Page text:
How the U.S. State Department Can Help if Your Child is Abducted Overseas

Contact the Office of Children’s Issues

You can speak with a country officer in the Office of Children’s Issues at the U.S. Department of State. Our officers can direct you to more information and resources that may help return your abducted child to the United States.

Call 8:15 a.m. – 5:00 p.m. ET:
1-888-407-4747 from the U.S. & Canada
1-202-501-4444 from abroad


If possible, collect the documents and information listed here to make the most of your call. It is not necessary to have all these documents at the time of the call. You can also e-mail us at

What the State Department Can Do:

  • We can provide you with information about various resources that may assist you in your efforts to return your child to the United States.
  • If your child is abducted to a country that is a Hague Abduction Convention partner country, we can accept your Hague application. We will also monitor developments concerning your child’s case by coordinating with our foreign counterparts.
  • We can provide a list of attorneys in the country where your child is located.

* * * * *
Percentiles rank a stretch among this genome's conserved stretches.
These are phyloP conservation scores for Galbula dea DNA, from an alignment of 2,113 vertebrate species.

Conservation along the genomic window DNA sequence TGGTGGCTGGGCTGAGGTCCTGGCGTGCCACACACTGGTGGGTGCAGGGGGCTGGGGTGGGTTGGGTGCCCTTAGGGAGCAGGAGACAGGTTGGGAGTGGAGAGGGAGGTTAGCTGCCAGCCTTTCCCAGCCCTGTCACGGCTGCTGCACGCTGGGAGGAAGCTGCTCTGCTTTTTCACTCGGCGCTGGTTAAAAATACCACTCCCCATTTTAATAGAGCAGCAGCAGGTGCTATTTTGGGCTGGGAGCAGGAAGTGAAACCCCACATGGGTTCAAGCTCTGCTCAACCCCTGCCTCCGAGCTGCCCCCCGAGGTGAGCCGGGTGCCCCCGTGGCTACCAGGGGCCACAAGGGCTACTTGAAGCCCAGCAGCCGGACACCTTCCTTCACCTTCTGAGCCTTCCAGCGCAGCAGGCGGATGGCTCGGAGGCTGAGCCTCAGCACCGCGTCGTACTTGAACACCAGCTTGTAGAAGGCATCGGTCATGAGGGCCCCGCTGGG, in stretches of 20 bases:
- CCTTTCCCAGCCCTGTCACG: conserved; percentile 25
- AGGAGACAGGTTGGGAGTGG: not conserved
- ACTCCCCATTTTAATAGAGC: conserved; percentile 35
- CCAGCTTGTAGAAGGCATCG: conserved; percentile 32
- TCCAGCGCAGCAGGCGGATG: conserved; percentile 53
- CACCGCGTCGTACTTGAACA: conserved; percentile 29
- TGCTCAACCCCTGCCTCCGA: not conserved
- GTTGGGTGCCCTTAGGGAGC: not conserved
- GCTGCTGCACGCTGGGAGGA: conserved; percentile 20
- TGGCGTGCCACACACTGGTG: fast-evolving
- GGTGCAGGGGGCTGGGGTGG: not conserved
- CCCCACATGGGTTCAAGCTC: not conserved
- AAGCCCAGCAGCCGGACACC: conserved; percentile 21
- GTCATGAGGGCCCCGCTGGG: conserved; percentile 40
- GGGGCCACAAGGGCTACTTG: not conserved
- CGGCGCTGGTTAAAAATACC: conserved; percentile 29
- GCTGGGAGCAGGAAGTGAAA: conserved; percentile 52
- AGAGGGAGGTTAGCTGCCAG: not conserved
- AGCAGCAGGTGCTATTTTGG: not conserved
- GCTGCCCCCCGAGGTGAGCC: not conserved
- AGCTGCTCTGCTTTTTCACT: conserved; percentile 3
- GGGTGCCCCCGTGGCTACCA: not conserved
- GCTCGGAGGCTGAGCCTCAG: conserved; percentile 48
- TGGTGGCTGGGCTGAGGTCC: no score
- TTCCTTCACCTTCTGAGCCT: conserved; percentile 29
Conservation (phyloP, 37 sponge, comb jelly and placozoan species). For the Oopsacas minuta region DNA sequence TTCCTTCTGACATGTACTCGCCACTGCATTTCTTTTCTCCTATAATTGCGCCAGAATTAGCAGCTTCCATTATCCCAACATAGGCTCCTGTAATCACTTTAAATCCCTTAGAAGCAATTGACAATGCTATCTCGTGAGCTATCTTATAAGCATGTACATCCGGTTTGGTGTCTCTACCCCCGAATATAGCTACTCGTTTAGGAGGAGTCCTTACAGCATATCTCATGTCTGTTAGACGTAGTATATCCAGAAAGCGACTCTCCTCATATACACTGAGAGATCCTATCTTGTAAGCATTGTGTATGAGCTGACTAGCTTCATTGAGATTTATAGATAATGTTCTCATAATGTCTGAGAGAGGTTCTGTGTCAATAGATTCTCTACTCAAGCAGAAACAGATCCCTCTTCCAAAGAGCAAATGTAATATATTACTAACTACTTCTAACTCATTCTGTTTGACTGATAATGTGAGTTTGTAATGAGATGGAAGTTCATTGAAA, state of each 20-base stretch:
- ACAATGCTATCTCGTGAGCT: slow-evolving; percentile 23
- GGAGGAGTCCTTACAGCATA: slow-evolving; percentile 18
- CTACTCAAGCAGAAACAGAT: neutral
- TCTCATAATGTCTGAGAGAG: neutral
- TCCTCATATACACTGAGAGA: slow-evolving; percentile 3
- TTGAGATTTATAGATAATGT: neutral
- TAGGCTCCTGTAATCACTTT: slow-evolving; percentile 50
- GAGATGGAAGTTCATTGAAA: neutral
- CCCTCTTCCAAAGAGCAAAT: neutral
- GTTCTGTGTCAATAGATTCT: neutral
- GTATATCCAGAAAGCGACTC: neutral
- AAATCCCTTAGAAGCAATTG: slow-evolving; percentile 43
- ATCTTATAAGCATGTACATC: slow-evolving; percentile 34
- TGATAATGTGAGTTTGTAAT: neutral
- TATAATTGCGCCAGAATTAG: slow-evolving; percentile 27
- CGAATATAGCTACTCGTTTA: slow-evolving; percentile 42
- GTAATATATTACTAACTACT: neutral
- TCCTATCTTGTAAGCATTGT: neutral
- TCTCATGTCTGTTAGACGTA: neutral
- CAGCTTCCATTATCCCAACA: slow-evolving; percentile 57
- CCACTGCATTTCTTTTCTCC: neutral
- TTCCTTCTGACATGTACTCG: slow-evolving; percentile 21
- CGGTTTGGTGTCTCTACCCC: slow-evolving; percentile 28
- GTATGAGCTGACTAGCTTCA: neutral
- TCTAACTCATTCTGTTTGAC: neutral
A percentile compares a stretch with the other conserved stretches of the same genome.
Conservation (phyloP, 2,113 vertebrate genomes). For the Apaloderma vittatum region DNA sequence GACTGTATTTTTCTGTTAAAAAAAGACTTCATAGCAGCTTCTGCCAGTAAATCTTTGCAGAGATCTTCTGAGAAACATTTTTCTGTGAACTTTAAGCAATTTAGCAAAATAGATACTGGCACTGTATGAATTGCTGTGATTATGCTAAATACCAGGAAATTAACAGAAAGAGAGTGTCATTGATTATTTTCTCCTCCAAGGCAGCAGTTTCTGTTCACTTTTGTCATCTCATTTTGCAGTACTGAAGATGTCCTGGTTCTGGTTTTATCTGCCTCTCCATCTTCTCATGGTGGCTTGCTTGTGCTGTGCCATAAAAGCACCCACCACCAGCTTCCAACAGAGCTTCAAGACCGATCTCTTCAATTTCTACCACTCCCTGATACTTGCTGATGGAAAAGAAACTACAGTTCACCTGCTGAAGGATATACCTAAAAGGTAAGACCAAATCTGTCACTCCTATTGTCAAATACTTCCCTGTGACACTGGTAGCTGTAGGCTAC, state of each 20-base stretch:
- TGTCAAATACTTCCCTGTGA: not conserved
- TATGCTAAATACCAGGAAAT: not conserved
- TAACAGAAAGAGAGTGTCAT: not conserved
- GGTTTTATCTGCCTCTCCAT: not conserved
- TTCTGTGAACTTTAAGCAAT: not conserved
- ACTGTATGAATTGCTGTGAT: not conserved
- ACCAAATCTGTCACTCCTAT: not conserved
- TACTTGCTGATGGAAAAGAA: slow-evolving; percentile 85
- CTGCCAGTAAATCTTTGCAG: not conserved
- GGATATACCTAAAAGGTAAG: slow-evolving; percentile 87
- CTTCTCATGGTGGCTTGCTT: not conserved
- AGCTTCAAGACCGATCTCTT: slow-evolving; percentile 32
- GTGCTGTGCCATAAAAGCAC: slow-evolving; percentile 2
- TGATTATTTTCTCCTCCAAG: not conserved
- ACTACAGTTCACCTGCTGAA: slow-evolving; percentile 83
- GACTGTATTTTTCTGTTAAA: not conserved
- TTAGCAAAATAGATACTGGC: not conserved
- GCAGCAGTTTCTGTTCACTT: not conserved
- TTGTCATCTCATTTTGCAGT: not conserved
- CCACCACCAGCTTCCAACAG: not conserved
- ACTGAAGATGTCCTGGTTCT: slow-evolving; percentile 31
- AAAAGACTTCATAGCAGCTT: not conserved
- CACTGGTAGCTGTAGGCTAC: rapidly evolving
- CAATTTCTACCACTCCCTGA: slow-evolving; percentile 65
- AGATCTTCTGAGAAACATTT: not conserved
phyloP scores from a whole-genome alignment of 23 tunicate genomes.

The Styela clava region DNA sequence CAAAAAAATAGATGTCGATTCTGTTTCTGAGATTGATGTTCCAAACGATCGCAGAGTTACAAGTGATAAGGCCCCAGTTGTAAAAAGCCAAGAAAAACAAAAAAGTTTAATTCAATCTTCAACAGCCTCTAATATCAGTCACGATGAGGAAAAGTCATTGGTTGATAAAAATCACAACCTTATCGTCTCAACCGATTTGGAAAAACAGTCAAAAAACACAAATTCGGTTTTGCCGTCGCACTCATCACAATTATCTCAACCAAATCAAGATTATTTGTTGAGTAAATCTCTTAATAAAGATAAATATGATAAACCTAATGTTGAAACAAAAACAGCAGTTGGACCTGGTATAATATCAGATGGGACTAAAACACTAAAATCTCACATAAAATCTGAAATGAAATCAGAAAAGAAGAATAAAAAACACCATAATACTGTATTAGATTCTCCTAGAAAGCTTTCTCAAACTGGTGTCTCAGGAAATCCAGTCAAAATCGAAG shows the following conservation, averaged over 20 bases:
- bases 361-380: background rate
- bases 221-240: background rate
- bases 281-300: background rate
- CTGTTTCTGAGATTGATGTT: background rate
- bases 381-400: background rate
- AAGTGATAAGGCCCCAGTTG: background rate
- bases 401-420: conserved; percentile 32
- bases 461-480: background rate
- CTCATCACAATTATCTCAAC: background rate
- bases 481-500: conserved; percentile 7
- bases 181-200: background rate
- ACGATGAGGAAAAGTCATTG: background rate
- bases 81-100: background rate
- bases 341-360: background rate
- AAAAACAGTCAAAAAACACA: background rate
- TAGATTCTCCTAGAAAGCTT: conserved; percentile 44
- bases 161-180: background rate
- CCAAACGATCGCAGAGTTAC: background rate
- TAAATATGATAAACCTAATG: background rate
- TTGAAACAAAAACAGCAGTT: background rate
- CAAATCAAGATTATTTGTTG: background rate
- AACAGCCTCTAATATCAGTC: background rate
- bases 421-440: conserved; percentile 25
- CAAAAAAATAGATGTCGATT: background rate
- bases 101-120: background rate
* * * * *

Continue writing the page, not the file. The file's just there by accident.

• We can answer questions from local and federal law enforcement about our role in international child abduction cases.
  • We can facilitate your communication with other U.S. government agencies and non-governmental organizations that may be able to assist you.

Abductions in Progress

If your child is still in the United States, or on the way to another country, our officers may be able to:

  • Work with law enforcement to prevent your child from departing the United States.
  • Work with our overseas embassies and foreign officials to stop your child from entering a foreign country.
  • Facilitate your communication with the National Center for Missing and Exploited Children (NCMEC), NCMEC can assist in responding to abductions in the United States.

Note: Steps to Stopping an Abduction in Progress

Learn more in our FAQs

What the State Department Cannot Do:

  • Take custody of a child.
  • Help someone break any laws in the United States or a foreign country.
  • Break any laws in the United States or a foreign country.
  • Pay legal fees, court costs, or any other fees associated with litigation.
  • Provide legal advice or recommendations about how to proceed.
  • Represent you in court.
  • Provide a place to stay or assistance to anyone who tries to take self-help measures to recover your child.

Last Updated: May 17, 2024